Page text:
Toss it. Hit it. Catch it. Even those who “never played sports” played baseball or softball at some point. The hats had a letter on it that was ready to peel off, the shirts had a bad logo on it and the pants never fit. That’s the baseball I remember. That’s the baseball I miss. Elios and a “chug” sugar drink afterwards.
And tomorrow, Opening Day cancelled. And tonight, not as a baseball movie in sight on the TV. So now I’m flipping between 48 Hours and Sin City. Here’s the Top 10 Movies that should be on TV, in the order that I would choose to watch them.
10. Brewster’s Millions
More a comedy than baseball movie, I decided at the last minute to slide this in and bump out Cobb. Great 80s nostalgia with this one. Love that Baby’s father is the manager and John Candy gives a lesson in catcher heckling.
9. League Of Their Own
Good for Kit, she needed that big hit. Does Dottie drop the ball or does she take a dive for her sister? We know the answer. But more puzzling, what did the Peaches get for Kit in that trade? She’s the top pitcher in the league. I don’t’ see anyone new in the startling Rockford lineup. I need answers.
Even as a Yankee antagonist, I have to love and respect this movie. Mantle shares a great story about his father in the coal mines while Maris has his emotional battle with the fans. I love McGwire and his scene at the end.
7. Major League
Who plays a broken down ball player better than Tom Berenger? Nobody baby. And Dorn? He’s only high price.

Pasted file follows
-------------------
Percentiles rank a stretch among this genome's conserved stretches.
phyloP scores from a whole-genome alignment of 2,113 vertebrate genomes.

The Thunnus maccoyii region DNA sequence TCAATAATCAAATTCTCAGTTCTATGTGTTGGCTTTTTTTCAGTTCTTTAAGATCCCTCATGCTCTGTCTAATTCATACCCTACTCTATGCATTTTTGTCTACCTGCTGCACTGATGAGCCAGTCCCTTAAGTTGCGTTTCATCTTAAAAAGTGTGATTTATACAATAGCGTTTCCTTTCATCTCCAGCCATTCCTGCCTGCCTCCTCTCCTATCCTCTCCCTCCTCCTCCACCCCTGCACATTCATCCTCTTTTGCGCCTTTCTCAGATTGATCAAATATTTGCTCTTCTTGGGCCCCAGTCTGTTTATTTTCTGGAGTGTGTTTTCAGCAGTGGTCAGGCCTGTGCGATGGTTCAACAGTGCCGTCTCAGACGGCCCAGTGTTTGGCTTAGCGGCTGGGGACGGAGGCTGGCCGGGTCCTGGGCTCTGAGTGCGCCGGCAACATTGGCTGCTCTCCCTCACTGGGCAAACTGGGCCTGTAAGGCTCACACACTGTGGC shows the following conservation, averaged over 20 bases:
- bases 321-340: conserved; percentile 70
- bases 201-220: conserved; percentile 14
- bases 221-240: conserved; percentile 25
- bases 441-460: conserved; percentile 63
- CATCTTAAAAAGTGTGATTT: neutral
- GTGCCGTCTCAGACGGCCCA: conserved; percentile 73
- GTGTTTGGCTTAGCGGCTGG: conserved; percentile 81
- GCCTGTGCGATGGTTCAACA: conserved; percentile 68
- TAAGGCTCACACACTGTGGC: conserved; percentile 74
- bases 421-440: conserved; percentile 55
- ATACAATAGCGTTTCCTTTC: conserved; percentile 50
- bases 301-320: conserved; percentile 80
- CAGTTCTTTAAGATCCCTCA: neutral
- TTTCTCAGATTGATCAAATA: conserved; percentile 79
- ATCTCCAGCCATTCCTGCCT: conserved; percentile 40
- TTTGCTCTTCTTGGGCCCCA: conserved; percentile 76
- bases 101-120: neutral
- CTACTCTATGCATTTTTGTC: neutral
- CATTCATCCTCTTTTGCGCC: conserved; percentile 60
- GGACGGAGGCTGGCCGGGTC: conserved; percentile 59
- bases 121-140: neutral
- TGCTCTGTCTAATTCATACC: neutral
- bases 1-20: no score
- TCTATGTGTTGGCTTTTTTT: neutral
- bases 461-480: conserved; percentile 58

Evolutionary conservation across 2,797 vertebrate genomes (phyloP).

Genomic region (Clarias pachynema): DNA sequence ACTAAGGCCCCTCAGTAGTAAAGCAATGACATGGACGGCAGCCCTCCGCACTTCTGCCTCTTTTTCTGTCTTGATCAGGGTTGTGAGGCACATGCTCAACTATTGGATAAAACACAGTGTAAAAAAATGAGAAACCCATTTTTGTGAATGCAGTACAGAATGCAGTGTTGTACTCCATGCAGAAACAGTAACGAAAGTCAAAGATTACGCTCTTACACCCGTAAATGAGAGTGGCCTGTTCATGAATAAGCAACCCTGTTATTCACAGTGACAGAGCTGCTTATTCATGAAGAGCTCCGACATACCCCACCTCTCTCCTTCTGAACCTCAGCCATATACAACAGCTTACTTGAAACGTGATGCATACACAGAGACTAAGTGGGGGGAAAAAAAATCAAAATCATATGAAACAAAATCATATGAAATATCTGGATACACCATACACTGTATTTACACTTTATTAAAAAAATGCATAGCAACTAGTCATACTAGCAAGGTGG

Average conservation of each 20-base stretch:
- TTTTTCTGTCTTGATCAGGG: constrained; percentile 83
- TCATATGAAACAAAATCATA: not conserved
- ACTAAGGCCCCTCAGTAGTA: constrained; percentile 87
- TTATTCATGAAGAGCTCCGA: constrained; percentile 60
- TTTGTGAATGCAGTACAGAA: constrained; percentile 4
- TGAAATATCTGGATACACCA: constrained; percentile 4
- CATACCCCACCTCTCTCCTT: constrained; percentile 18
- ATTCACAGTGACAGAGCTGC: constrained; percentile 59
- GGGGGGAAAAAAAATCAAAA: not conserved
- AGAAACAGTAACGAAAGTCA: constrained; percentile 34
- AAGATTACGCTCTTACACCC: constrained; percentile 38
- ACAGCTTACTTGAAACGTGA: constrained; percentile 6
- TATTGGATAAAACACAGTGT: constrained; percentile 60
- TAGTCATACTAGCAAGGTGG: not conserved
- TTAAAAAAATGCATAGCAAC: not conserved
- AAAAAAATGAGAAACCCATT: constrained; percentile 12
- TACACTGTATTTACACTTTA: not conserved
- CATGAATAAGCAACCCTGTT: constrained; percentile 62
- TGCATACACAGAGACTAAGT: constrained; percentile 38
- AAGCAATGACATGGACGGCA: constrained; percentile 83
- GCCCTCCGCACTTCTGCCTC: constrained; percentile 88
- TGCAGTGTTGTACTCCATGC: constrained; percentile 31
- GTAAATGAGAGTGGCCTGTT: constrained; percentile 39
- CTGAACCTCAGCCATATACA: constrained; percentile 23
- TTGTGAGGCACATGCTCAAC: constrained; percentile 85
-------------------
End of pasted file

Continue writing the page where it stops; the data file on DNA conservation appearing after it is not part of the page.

6. Field of Dreams
Great flick, of course. Most of you want it higher. Ray and his father are touching, but I’m a sucker for Moonlight in this one. And Ray Liotta kills it, as usual. “Hey Rookie…you were good” may be the most satisfying send off in baseball movie history.
5. Eight Men Out
From one Shoeless Joe Jackson movie to the next, but it’s Cusack as Buck Weaver and David Strathairn as Eddie Cicotte who steal the show. Strathairn is probably the best actor whose name you don’t know. “29 is not 30.” Comiskey, you louse.
Good book, great movie. Very underrated performance by Philip Seymour Hoffman as manager Art Howe. Love the Hattenberg storyline. It’s hard to not go wild when Star-Lord takes it deep in the end. And, he gets on base.
3. Bull Durham
For many, this is the best baseball movie ever made, and I have no argument with those who do. Love the pitcher talking to himself, and love the veteran checking him. Hit the bull, get a steak. And candlesticks make a nice gift, you damn lollygaggers.
2. Bad News Bears
Watching this as a kid I wondered how in the hell this guy was allowed to drink brews in the dugout. Buttermaker would be in jail today but who wouldn’t want to play for him? Every scene is tremendous as it relates to youth sports. “Do the best you can.” I’m all for it, as long as kids actually try to do the best they can. (Bonus…the opposing pitcher quitting on his jerkface father in the next scene is also tremendous).
Sidenote: Yes the sequel is a bad movie yet…I’ll gladly stay up to 2 a.m. to watch it every damn time.
- The Natural
Simply put, my favorite. The symbolism. The music. Striking out the Whammer. Lady in Black. The Lady in White. The clock. The lights. Kids, tomorrow we go in the yard to knock the cover off the ball.
BONUS: Long Gone
This movie hasn’t been on HBO in 30 years. It’s fantastic. Hour and 45 minutes. No idea why this guy added another 45 minutes after the credits.